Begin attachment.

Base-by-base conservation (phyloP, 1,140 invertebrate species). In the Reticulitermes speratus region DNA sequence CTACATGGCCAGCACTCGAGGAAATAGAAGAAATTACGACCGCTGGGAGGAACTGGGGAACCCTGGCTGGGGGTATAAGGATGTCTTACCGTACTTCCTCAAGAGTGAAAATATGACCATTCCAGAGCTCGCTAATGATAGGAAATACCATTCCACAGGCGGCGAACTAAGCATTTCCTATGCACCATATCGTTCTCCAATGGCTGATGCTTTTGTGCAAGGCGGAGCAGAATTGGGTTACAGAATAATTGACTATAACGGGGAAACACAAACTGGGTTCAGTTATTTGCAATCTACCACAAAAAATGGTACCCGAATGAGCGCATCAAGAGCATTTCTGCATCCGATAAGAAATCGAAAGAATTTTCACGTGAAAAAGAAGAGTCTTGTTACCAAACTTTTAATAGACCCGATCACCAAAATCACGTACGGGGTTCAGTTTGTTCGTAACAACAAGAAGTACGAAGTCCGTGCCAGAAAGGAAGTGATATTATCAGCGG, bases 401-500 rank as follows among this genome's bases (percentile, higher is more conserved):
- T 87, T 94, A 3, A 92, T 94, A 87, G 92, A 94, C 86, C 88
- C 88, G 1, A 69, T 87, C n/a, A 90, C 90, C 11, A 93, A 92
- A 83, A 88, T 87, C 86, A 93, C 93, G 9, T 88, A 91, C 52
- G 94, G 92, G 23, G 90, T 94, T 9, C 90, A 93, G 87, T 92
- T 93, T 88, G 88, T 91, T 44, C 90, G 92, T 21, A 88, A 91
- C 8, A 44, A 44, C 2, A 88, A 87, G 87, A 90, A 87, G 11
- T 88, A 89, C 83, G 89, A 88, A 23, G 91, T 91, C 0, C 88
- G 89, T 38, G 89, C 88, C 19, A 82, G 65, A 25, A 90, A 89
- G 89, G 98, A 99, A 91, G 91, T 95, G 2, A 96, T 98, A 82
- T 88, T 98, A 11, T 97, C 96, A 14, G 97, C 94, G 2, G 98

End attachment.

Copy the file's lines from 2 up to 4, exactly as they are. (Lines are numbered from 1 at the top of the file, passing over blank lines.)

- T 87, T 94, A 3, A 92, T 94, A 87, G 92, A 94, C 86, C 88
- C 88, G 1, A 69, T 87, C n/a, A 90, C 90, C 11, A 93, A 92
- A 83, A 88, T 87, C 86, A 93, C 93, G 9, T 88, A 91, C 52